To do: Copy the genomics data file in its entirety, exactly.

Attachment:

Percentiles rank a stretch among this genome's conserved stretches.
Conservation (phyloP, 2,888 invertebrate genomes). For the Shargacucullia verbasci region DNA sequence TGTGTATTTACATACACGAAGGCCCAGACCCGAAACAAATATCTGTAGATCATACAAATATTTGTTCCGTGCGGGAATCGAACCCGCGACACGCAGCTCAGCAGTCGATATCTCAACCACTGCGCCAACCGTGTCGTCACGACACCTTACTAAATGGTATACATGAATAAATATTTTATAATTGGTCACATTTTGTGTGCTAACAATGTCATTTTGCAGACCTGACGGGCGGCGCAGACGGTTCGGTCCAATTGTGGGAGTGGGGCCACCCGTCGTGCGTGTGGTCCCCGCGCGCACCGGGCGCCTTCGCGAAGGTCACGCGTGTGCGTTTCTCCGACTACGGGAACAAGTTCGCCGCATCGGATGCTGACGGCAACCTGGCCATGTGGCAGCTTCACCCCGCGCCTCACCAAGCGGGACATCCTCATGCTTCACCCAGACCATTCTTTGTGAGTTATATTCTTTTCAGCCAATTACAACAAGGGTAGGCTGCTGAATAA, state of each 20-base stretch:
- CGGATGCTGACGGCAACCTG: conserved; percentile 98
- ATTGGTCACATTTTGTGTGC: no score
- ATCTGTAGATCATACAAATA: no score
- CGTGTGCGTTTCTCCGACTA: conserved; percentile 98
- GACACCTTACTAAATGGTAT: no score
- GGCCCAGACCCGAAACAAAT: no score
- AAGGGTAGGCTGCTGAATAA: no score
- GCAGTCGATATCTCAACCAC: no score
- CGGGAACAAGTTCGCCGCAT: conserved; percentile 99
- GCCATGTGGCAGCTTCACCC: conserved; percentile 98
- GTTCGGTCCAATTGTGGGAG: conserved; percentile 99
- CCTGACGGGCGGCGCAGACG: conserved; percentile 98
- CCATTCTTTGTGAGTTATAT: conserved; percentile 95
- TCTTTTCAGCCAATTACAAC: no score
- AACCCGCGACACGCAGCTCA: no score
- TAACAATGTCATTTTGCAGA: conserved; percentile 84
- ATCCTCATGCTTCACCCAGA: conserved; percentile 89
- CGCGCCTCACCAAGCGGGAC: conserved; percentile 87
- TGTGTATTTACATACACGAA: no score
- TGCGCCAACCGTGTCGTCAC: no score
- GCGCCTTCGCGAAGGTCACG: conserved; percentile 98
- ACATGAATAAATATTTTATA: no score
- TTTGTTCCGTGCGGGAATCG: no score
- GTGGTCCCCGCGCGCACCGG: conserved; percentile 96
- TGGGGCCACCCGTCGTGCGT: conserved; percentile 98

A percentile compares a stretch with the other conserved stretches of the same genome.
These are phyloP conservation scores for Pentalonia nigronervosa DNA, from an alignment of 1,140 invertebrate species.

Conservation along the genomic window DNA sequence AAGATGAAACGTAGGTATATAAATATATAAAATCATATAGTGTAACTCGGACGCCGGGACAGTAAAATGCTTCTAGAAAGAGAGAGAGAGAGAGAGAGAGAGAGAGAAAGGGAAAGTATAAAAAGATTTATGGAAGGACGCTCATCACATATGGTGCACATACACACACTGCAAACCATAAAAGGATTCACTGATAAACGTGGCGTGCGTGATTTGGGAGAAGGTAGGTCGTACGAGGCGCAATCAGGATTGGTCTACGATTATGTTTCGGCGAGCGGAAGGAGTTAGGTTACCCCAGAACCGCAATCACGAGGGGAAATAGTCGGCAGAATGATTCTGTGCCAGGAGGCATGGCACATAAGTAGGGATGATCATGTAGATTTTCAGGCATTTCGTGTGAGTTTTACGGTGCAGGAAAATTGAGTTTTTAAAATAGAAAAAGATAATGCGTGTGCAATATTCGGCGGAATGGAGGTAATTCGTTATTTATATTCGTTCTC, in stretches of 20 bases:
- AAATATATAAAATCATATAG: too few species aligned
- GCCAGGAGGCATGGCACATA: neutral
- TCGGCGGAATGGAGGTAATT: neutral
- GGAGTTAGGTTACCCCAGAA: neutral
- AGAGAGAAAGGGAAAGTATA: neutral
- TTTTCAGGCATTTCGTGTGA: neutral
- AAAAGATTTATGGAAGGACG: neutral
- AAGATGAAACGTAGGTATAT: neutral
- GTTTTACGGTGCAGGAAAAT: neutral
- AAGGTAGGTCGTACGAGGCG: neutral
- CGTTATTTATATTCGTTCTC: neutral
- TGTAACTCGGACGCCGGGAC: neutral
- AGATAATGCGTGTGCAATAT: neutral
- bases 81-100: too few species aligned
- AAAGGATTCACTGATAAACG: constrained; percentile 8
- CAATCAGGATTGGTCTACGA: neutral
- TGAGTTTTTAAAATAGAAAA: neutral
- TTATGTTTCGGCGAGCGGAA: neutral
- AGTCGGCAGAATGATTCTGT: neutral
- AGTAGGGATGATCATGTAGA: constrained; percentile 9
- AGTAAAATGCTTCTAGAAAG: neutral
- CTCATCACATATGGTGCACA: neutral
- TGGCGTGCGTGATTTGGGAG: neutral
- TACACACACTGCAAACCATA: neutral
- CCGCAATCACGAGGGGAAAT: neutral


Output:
Percentiles rank a stretch among this genome's conserved stretches.
Conservation (phyloP, 2,888 invertebrate genomes). For the Shargacucullia verbasci region DNA sequence TGTGTATTTACATACACGAAGGCCCAGACCCGAAACAAATATCTGTAGATCATACAAATATTTGTTCCGTGCGGGAATCGAACCCGCGACACGCAGCTCAGCAGTCGATATCTCAACCACTGCGCCAACCGTGTCGTCACGACACCTTACTAAATGGTATACATGAATAAATATTTTATAATTGGTCACATTTTGTGTGCTAACAATGTCATTTTGCAGACCTGACGGGCGGCGCAGACGGTTCGGTCCAATTGTGGGAGTGGGGCCACCCGTCGTGCGTGTGGTCCCCGCGCGCACCGGGCGCCTTCGCGAAGGTCACGCGTGTGCGTTTCTCCGACTACGGGAACAAGTTCGCCGCATCGGATGCTGACGGCAACCTGGCCATGTGGCAGCTTCACCCCGCGCCTCACCAAGCGGGACATCCTCATGCTTCACCCAGACCATTCTTTGTGAGTTATATTCTTTTCAGCCAATTACAACAAGGGTAGGCTGCTGAATAA, state of each 20-base stretch:
- CGGATGCTGACGGCAACCTG: conserved; percentile 98
- ATTGGTCACATTTTGTGTGC: no score
- ATCTGTAGATCATACAAATA: no score
- CGTGTGCGTTTCTCCGACTA: conserved; percentile 98
- GACACCTTACTAAATGGTAT: no score
- GGCCCAGACCCGAAACAAAT: no score
- AAGGGTAGGCTGCTGAATAA: no score
- GCAGTCGATATCTCAACCAC: no score
- CGGGAACAAGTTCGCCGCAT: conserved; percentile 99
- GCCATGTGGCAGCTTCACCC: conserved; percentile 98
- GTTCGGTCCAATTGTGGGAG: conserved; percentile 99
- CCTGACGGGCGGCGCAGACG: conserved; percentile 98
- CCATTCTTTGTGAGTTATAT: conserved; percentile 95
- TCTTTTCAGCCAATTACAAC: no score
- AACCCGCGACACGCAGCTCA: no score
- TAACAATGTCATTTTGCAGA: conserved; percentile 84
- ATCCTCATGCTTCACCCAGA: conserved; percentile 89
- CGCGCCTCACCAAGCGGGAC: conserved; percentile 87
- TGTGTATTTACATACACGAA: no score
- TGCGCCAACCGTGTCGTCAC: no score
- GCGCCTTCGCGAAGGTCACG: conserved; percentile 98
- ACATGAATAAATATTTTATA: no score
- TTTGTTCCGTGCGGGAATCG: no score
- GTGGTCCCCGCGCGCACCGG: conserved; percentile 96
- TGGGGCCACCCGTCGTGCGT: conserved; percentile 98

A percentile compares a stretch with the other conserved stretches of the same genome.
These are phyloP conservation scores for Pentalonia nigronervosa DNA, from an alignment of 1,140 invertebrate species.

Conservation along the genomic window DNA sequence AAGATGAAACGTAGGTATATAAATATATAAAATCATATAGTGTAACTCGGACGCCGGGACAGTAAAATGCTTCTAGAAAGAGAGAGAGAGAGAGAGAGAGAGAGAGAAAGGGAAAGTATAAAAAGATTTATGGAAGGACGCTCATCACATATGGTGCACATACACACACTGCAAACCATAAAAGGATTCACTGATAAACGTGGCGTGCGTGATTTGGGAGAAGGTAGGTCGTACGAGGCGCAATCAGGATTGGTCTACGATTATGTTTCGGCGAGCGGAAGGAGTTAGGTTACCCCAGAACCGCAATCACGAGGGGAAATAGTCGGCAGAATGATTCTGTGCCAGGAGGCATGGCACATAAGTAGGGATGATCATGTAGATTTTCAGGCATTTCGTGTGAGTTTTACGGTGCAGGAAAATTGAGTTTTTAAAATAGAAAAAGATAATGCGTGTGCAATATTCGGCGGAATGGAGGTAATTCGTTATTTATATTCGTTCTC, in stretches of 20 bases:
- AAATATATAAAATCATATAG: too few species aligned
- GCCAGGAGGCATGGCACATA: neutral
- TCGGCGGAATGGAGGTAATT: neutral
- GGAGTTAGGTTACCCCAGAA: neutral
- AGAGAGAAAGGGAAAGTATA: neutral
- TTTTCAGGCATTTCGTGTGA: neutral
- AAAAGATTTATGGAAGGACG: neutral
- AAGATGAAACGTAGGTATAT: neutral
- GTTTTACGGTGCAGGAAAAT: neutral
- AAGGTAGGTCGTACGAGGCG: neutral
- CGTTATTTATATTCGTTCTC: neutral
- TGTAACTCGGACGCCGGGAC: neutral
- AGATAATGCGTGTGCAATAT: neutral
- bases 81-100: too few species aligned
- AAAGGATTCACTGATAAACG: constrained; percentile 8
- CAATCAGGATTGGTCTACGA: neutral
- TGAGTTTTTAAAATAGAAAA: neutral
- TTATGTTTCGGCGAGCGGAA: neutral
- AGTCGGCAGAATGATTCTGT: neutral
- AGTAGGGATGATCATGTAGA: constrained; percentile 9
- AGTAAAATGCTTCTAGAAAG: neutral
- CTCATCACATATGGTGCACA: neutral
- TGGCGTGCGTGATTTGGGAG: neutral
- TACACACACTGCAAACCATA: neutral
- CCGCAATCACGAGGGGAAAT: neutral